Business Matters July 2018
Jul 03, 2018

TAXATION

For the Record

Good record keeping today can prevent CRA penalties tomorrow.

We live in a digital world where everything is captured electronically in real time. Paper financial statements have become relics from the past; unfortunately, the requirement to produce evidence for the Canada Revenue Agency (CRA) for HST or income tax has not.

The CRA accepts records in:

  • paper format
  • paper format later converted to and stored in an accessible and readable electronic format
  • an accessible and readable electronic format.

As explained on the CRA website, Keeping Records: “We consider you to have electronic records if you create, process, maintain, and store your information in an electronic format. You are required to retain these records in an electronically readable format, even if you have paper printouts of these records. If any of your source documents are initially created, transmitted, or received electronically, they must be retained in an electronic format. Scanned images of paper documents, records, or books of account that are maintained in electronic format are acceptable if proper imaging practices are followed and documented.” (Canada Revenue Agency, Keeping Records)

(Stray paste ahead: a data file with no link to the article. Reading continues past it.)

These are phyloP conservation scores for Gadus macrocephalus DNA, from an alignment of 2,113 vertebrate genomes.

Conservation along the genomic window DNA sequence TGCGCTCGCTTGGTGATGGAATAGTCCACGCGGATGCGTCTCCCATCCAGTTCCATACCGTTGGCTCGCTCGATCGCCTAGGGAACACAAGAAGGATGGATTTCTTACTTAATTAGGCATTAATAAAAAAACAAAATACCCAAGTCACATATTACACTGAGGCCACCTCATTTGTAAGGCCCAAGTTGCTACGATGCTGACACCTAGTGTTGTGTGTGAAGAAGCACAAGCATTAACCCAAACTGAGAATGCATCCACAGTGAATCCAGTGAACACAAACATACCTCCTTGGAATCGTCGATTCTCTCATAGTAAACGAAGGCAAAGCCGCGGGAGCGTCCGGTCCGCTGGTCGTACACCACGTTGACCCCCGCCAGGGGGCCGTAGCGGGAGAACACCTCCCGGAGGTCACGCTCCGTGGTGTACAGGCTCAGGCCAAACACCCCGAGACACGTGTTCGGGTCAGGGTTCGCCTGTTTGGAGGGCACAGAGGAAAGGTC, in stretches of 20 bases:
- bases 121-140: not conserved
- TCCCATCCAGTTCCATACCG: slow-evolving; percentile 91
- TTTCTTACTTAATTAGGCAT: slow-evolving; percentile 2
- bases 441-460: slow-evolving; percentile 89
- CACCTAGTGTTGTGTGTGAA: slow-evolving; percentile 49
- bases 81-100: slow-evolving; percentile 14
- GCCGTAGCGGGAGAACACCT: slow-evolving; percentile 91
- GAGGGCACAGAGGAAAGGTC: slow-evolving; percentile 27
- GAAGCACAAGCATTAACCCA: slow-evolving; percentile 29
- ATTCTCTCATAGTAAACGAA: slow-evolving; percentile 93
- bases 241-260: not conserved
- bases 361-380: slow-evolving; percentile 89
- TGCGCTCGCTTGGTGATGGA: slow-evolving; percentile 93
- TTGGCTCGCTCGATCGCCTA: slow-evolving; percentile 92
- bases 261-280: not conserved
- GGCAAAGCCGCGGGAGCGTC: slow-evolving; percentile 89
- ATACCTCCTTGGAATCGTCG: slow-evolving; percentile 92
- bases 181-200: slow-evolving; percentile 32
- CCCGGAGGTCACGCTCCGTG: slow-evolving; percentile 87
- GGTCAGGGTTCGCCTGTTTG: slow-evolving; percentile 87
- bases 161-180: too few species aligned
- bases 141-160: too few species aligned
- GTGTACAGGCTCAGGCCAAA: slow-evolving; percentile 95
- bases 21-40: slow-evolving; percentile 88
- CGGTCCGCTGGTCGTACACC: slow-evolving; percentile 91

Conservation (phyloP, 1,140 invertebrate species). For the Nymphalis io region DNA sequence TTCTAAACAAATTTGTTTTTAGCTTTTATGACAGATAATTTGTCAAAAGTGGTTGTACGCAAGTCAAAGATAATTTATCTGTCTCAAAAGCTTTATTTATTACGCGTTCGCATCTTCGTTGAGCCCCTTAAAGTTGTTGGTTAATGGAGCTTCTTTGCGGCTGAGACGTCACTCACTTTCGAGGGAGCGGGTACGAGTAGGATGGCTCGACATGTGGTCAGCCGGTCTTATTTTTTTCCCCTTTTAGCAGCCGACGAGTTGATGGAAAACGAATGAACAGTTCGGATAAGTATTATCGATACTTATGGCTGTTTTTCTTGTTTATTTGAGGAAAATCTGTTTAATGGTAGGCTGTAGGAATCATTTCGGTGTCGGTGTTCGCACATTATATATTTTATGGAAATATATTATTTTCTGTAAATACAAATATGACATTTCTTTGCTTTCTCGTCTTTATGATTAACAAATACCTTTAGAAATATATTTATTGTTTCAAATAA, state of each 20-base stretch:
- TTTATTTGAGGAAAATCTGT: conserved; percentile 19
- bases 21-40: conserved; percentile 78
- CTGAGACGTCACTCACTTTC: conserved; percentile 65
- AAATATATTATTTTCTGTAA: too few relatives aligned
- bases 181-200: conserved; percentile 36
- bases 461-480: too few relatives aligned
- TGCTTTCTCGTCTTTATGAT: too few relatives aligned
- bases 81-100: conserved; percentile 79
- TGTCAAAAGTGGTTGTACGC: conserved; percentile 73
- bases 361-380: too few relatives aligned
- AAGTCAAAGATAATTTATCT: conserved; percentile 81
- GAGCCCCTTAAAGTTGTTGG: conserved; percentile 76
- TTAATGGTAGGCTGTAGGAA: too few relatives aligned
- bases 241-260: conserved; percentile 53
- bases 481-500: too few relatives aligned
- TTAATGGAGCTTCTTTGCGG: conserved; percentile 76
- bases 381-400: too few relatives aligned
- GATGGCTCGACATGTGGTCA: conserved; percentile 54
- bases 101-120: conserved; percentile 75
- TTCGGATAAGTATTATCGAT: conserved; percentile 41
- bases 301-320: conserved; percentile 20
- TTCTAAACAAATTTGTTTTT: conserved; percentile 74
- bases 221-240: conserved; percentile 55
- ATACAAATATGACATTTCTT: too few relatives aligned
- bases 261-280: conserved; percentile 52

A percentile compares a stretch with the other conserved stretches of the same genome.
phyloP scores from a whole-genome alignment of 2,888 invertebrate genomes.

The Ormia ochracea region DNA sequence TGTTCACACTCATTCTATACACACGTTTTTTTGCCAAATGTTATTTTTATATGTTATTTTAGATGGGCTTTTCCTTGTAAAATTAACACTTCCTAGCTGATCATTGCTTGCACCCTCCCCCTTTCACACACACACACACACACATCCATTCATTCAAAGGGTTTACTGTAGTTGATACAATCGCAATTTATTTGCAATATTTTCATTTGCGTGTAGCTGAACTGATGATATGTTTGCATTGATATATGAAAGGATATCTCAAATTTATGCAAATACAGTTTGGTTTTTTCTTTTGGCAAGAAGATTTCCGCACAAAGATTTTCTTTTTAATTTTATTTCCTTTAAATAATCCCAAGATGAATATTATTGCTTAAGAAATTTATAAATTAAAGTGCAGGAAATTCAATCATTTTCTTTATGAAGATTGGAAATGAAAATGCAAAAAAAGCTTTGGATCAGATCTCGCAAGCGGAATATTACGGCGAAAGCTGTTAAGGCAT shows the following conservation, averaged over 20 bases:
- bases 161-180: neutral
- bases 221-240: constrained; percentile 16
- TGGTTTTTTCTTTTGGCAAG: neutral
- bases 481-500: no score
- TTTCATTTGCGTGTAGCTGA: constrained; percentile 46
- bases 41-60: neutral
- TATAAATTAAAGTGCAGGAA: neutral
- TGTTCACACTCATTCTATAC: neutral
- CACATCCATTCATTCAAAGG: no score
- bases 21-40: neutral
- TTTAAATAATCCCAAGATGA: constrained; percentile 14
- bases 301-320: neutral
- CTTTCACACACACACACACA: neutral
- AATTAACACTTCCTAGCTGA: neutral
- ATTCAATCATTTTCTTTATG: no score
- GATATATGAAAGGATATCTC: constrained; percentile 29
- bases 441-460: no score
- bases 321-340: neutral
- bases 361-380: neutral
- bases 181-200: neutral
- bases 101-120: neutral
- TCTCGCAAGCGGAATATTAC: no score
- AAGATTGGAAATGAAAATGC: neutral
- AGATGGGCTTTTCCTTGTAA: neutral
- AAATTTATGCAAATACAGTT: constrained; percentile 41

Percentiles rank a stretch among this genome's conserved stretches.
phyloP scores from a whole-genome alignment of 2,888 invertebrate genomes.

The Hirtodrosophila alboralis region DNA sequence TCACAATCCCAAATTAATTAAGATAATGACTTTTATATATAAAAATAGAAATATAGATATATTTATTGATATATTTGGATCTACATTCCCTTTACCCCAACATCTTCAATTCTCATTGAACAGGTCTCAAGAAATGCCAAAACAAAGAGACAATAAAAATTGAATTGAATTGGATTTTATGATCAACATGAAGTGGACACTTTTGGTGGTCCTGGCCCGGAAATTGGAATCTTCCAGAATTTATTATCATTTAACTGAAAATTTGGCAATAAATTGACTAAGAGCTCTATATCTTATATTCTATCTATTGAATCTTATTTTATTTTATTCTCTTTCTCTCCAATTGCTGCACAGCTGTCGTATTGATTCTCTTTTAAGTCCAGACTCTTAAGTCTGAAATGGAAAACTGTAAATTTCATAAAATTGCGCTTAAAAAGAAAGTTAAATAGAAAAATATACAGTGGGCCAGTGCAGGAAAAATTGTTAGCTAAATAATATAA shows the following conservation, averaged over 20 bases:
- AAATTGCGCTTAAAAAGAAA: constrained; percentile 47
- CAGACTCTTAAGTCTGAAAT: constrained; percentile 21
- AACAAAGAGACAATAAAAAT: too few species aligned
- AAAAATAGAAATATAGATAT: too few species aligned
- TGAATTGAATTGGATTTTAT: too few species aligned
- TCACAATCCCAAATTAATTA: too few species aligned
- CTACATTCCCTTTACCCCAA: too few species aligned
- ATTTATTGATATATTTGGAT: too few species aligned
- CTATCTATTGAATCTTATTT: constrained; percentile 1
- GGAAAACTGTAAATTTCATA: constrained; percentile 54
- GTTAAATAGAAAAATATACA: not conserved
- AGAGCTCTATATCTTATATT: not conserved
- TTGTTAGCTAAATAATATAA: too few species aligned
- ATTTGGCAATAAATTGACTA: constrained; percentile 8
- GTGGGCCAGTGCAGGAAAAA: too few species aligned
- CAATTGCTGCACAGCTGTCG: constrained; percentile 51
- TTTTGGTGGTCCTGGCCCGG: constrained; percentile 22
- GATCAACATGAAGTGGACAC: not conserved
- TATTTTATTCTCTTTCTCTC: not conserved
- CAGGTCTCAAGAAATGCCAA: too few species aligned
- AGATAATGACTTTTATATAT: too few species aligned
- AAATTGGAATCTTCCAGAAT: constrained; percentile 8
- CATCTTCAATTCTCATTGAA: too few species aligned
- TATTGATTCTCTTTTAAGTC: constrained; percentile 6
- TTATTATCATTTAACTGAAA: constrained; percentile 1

For complete details of what is required, see Information Circular IC78-10R5, Books and Records Retention/Destruction, and GST/HST Memorandum 15.1 General Requirements for Books and Records and Canadian General Standards Board (CGSB) publication, CAN/CGSB 72.11 Microfilm and Electronic Images as Documentary Evidence, and its latest amendment.

Orderly Fashion

Both corporate and individual tax payers should be aware of the following:

  1. Records must be kept at your place of business or residence. They may not be kept outside Canada unless you receive CRA permission. This suggests that Cloud accounting to servers outside Canada does not meet the CRA's criteria and that businesses need to keep the general ledger in CSV (comma-separated values) or PDF format on their own computers.
  2. Bank statements and credit card statement amounts, with the exception of bank charges and overdraft interest, will not satisfy the CRA. Original source documents that support e-transfer, cheque or deposit information are required.